By Mark Anderson, CH2M HILL Senior Technologist and Project Manager, will be presenting on this topic (co-authored by CH2M HILL employees Jared Thorpe, Juchun (Jean) Hsieh, Mark A. Anderson, and Jay Witherspoon) at the World Environmental and Water Resources Congress (EWRI) in Albuquerque, New Mexico, Wednesday, May 23, from 1:30 – 3:00 pm.
Several countries on the Arabian Peninsula, particularly Saudi Arabia, United Arab Emirates (UAE), and Qatar, are investing heavily in developing leading edge cities that embody a holistic view toward resource management of water, energy and carbon.
To meet these goals in a financially viable manner, both horizontal and vertical infrastructure must be considered. This consideration is necessary to optimize the combined infrastructure elements, greatly reducing water and energy demands, and resulting in the lowest “cost viable” carbon footprint. This consideration also allows for a comprehensive system evaluation of the cost impacts for sustainable designs and key performance indicator attainment when picking a green building certification program.
Most green certification programs have not truly estimated costs for each certification level, cost range within a certification level, nor the overall life cycle costs analysis (LCA), capital expenditures and operational expenditure impacts for each level. In one costing example, significant variation exists between two green building certification programs as well as in certification level costs and the cost premiums above business as usual (BAU) in the Middle East. In one case, the cost of compliance is nearly double the cost of BAU.
The comparison to BAU is important, since many green programs and desires can cost a tenant or company out of being part of the sustainable city when looking at BAU rental rates surrounding the city. The same analysis can be applied to redevelopment in existing cities.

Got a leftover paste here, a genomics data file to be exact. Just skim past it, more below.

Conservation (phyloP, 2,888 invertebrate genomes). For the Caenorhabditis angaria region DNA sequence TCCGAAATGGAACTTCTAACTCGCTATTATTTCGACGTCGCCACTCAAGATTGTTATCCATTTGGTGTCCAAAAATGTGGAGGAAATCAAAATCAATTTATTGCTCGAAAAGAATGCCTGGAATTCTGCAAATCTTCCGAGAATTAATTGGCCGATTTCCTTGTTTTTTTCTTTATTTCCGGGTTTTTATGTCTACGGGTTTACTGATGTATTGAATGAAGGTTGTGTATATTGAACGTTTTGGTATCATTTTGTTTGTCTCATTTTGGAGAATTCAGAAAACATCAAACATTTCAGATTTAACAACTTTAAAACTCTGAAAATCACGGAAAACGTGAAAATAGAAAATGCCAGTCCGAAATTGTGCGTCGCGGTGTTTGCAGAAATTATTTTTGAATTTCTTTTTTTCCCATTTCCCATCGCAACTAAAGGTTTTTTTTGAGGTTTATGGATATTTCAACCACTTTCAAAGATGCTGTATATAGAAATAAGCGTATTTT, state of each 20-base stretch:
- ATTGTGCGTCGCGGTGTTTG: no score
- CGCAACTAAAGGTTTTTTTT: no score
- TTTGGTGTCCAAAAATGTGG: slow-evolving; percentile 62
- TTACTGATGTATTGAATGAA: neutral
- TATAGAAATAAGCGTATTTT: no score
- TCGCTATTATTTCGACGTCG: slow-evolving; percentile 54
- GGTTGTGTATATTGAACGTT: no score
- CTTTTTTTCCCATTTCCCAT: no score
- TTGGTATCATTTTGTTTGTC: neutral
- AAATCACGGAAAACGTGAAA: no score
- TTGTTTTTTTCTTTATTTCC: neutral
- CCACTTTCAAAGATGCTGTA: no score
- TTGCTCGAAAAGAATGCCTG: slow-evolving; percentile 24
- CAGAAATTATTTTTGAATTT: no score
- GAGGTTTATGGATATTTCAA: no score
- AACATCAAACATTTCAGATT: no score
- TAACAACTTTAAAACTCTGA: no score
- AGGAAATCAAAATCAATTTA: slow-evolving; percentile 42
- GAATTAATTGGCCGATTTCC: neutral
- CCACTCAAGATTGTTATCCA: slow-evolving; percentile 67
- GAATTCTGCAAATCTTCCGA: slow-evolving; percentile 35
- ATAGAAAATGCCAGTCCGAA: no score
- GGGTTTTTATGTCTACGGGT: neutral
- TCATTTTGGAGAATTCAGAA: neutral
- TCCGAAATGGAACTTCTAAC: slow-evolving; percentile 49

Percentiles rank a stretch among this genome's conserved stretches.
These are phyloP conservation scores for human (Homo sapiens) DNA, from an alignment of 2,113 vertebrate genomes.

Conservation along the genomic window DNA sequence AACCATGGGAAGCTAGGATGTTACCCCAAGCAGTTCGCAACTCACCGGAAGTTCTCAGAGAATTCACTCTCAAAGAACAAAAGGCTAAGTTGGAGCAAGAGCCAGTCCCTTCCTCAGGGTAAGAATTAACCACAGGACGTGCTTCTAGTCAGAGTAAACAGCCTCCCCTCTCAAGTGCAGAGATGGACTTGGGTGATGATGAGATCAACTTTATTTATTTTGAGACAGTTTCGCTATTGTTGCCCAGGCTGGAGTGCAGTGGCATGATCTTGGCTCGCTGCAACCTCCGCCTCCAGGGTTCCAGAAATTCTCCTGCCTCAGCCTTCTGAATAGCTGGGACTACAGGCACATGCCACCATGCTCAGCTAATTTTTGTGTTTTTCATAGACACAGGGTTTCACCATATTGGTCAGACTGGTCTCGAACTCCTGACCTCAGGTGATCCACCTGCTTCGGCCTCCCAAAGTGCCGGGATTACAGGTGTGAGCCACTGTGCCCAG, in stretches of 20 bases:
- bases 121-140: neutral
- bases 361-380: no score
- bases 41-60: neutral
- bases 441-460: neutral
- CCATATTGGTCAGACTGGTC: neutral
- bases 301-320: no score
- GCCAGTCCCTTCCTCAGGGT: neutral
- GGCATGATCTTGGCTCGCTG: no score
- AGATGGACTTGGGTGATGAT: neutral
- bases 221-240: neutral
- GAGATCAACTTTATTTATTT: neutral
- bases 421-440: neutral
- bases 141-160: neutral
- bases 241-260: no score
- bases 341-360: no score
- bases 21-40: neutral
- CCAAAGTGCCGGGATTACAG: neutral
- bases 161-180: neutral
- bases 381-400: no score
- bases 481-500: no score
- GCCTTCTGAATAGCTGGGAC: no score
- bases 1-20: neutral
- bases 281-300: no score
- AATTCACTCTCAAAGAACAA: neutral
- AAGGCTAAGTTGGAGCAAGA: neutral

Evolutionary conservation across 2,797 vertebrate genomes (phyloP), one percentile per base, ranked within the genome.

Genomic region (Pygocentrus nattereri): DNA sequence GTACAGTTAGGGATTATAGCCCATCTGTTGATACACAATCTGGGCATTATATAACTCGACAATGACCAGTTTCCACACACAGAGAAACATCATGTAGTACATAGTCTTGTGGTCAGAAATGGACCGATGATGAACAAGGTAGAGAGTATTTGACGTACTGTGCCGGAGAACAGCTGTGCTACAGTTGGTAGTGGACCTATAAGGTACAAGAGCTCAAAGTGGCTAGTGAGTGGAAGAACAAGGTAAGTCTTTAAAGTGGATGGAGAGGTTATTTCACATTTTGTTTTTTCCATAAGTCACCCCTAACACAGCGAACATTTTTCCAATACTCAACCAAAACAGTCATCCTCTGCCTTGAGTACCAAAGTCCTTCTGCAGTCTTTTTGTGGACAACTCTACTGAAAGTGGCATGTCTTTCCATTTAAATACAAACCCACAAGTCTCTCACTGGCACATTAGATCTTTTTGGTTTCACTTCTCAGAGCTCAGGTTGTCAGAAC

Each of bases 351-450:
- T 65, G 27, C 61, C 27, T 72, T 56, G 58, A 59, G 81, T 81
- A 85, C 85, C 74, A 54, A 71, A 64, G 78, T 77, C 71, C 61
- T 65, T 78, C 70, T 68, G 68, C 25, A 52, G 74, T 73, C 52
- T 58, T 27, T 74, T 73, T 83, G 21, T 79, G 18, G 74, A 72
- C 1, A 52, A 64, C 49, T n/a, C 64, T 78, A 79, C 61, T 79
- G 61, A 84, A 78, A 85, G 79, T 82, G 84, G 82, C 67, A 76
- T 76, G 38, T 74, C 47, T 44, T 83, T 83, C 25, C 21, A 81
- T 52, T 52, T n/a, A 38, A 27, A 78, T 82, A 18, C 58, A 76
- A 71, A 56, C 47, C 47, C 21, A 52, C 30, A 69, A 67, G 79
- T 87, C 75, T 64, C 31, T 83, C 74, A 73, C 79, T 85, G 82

For Capital District in the UAE, a planned city of nearly 400,000 people, and two other planned cities on the Arabian Peninsula, CH2M HILL’s object-oriented dynamic (time dependent) simulation model (Voyage™) was developed to integrate infrastructure and building supply and demands with development phasing and seasonal system variations. The model is designed to calculate LCA and carbon footprints, and provide an optimized technology solution to meet business case economic considerations, incorporating total water management principles to manage the urban water cycle.
Tools and strategies applied in these planned cities show how the water–energy nexus and supply and demand relationships can be optimized to meet an economic goal, and how powerful an integration model can be for completing scenario planning and developing phasing strategies to investigate cost and infrastructure needs over an extended development period. During my World Environmental and Water Resources Congress presentation I will share more information about these tools and strategies being utilized for Capital District, and how they can be applied to other planned cities to achieve sustainable resource management of water, energy and carbon.
Mr. Anderson is a senior technologist and project manager based in Portland, Oregon. He has more than 12 years of experience in urban infrastructure systems planning, design and construction and has performed a variety of engineering and project management roles for public and private clients. He is the Global Technology Leader for Resource Systems Analysis.